Control of ectoparasites 2 Flashcards Preview

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Flashcards in Control of ectoparasites 2 Deck (46)
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1

What does the abbreviation NFA-VPA mean?

non food producing animals, vet, pharmacist, SQP

2

Give examples of drugs that are distributed systemically and redistributed to the skin

-Selamectin/ moxidectin (topical)
-Lufenuron (oral)

3

What drugs can you use to kill the flea pupa?

NONE, you have to let them hatch (can take 3 months) and then kill them as adults

4

What does IGR stand for?

Insect growth regulators

5

Give examples of IGRs used in flea control

- Juvenile hormone analogue (S-methoprene or pyriproxyfen): in frontlone combo and some environmental sprays
- Chitin synthesis inhibitors (lufenuron)

6

Discuss the use of natural botanical products in flea treatments

-e.g. citronella, cedarwood, lemongrass
-Often exact conc of active ingredient isn't known which can be dangerous

7

Name of chewing and one sucking louse

Chewing: Trichodectes
Sucking: Linognathus

8

Why could the treatment of lice infestations be thought easier than that of fleas?

-Because lice spend their whole life cycle on the host so you don't need to consider the environment the same way you do in flea infestations.

9

What does an effective treatment of lice infestations involve?

-Treatment of infected animal and animals in contact with it
-Clean the environment as often linked to animals in poor health/ unsanitary conditions

10

Give examples of drugs used to treat lice

-topical OGs (pour ons/ spray)
-Pyrethroids
-Topical avermectins
-Amitraz (cattle/ pigs)
-Imidacloprid (dogs/cats)

11

Give an examples treatment plan for keds

-Topical OPs, 3 applications 2 weeks apart.

12

What drugs can be used to treat flies?

-Topical insecticides e.g. pyrethroids/ topical OPs

13

How big are mites?

less than 0.5mm

14

How big are ticks?

2-20mm

15

What are the direct/ indirect effect of ticks?

-Direct:
Blood loss
Skin damage
Secondary skin infections
-Indirect:
Vector to diseases

16

What protozoal infections can ticks carry?

-Babesiosis

17

What bacterial infections can ticks carry?

Ehrlichiosis
Borreliosis (lyme)

18

What viral diseases can ticks carry?

Louping ill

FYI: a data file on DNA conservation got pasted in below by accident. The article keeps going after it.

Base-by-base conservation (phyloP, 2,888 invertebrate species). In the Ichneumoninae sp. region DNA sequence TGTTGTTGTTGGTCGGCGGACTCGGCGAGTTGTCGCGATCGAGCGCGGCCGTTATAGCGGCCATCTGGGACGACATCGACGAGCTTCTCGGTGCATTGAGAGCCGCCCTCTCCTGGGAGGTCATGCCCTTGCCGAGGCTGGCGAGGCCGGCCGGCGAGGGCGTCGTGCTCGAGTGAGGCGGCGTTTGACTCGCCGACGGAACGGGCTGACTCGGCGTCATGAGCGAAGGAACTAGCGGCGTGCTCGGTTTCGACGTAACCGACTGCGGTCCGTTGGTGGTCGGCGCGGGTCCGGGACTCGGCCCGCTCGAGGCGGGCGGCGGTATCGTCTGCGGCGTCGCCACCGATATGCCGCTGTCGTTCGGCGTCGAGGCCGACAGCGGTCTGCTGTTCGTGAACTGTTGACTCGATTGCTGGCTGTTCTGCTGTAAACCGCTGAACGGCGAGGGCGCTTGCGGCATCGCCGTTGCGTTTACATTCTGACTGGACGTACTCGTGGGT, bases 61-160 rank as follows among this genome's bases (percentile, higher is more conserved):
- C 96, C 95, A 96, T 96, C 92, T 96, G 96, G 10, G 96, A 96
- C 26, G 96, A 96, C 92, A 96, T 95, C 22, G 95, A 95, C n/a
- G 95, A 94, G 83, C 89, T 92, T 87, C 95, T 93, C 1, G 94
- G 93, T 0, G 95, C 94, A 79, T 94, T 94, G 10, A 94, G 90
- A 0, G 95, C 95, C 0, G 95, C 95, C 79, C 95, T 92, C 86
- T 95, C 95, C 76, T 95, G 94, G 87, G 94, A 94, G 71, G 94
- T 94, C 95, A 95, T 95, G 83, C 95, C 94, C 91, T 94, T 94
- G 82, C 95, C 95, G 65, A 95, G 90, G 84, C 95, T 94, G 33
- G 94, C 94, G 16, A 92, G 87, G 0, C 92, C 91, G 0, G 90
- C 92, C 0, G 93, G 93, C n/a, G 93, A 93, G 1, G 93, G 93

19

What is the significance of the different tick lifecycles on treatments?

- Hard (ixodid) ticks are NON NIDOCULOUS
-this makes them harder to control as they have multiple hosts compared to
-Soft (argasid) ticks are easier

20

What are the common tick species found in the UK?

-Ixodes ricinus (vector to most things)
-Ixodes hexagonous (B.burgdorferi)
-Ixodes canisuga (B.burgdorferi)

21

Which tick, found mainly in western Europe, is a vector for Babesia canis?

- Dermacentor reticulatus

22

What is the pathogen responsible for causing Lyme disease?

-Borrelia bugdorferi

23

Describe Babesiosis

-Infects erythrocytes
-Protozoan parasite
-Results in destruction of erythrocytes causing severe anaemia

24

What causes babesiosis in the UK?

AKA redwater fever not tick fever
-B divergens
(tick/ cattle fever is caused by B bovis)

25

What are the clinical signs for canine babesiosis?

-Fever
-weight loss
-Lethargy
-Jaundice
-Splenomegaly
-Haemolytic anaemia

26

What are the strategies of tick control?

- Avoid tick habitats in late spring/ summer
- Destruction of tick habitats/ spraying pesticides in environment
- Regular inspections of pets and quick removal or ticks

27

Name a drug used to treat tick infestation in cattle/ sheep

-Pyrethroids

28

In terms of the tick eradication programme in Texas. What are the 2 options when fever ticks are found on cattle?

- Leave cattle on infested pasture. Scratch/ dip them every 14 days for 9 consecutive month

-Pasture vacated of all livestock for 6-0 months (deer often move in so have to put ivermectin out for the deer)

29

What are the direct/ indirect effects of mites?

-Direct:
Skin lesions (mange)
Loss of blood
Zoonotic
-Indirect:
Secondary bacterial infections
Transmit pathogens

30

What are the effects of mange?

-Lichenification
- Erythema
-Pruritus
-Scale
- Alopecia

31

What drugs are licensed for treatment of sarcoptes in dogs?

-Moxidectin
-Amitraz
-Selamectin

32

What causes Psoroptic mange?

P. ovis

33

What causes Psoroptic mange?

P. ovis

34

If your cat has tapeworms and your dog eats the shed prolottids what will happen?

Nothing

35

Why are tapeworm infections difficult to stop reinfection?

Because they have a short pre patent period. And fleas are often quite persistant.

36

Are macrocyclic lactones an effective form of treatment against tapeworms?

No

37

In which region of a dogs body does Diplydium caninum mature?

In the small intestine

38

Is diplydium caninum zoonotic?

Yes

39

What is the infective stage of the heartworm (Dirofilaria immitis) lifecycle?

Microfilariae

40

What is the best diagnosis test for Dirofilaria immitis?

ELISA (detect Ag of the worm)

41

What is the general treatment plan for a dog with heartworm?

-Kill all adult worms with an adulticide, then kill all circulating microfilariae.
-Animal should have restircted access for 4-6 weeks after adulticide because of stress on the heart and lungs of dead worms.
-Dogs with vena cava syndrome require surgical removal of adult worms

42

Which 2 genus of Taenia cause human disease? Which is a greater risk to humans?

T. saginata
T.solium
-T solium has potential to develop multiple cysticerci in vital organs

43

How do you distinguish between saginata and solium?

The number of uterine branches
-Solium= <14
-Saginata= >14

44

What is the normal diagnosis method for H. contortus?

Faecel exam for eggs

45

How do you treat H. contortus infections?

Ivermectin or fenbendazole

46

What piece of apparatus is used for diagnosing lungworms?

Baermann apparatus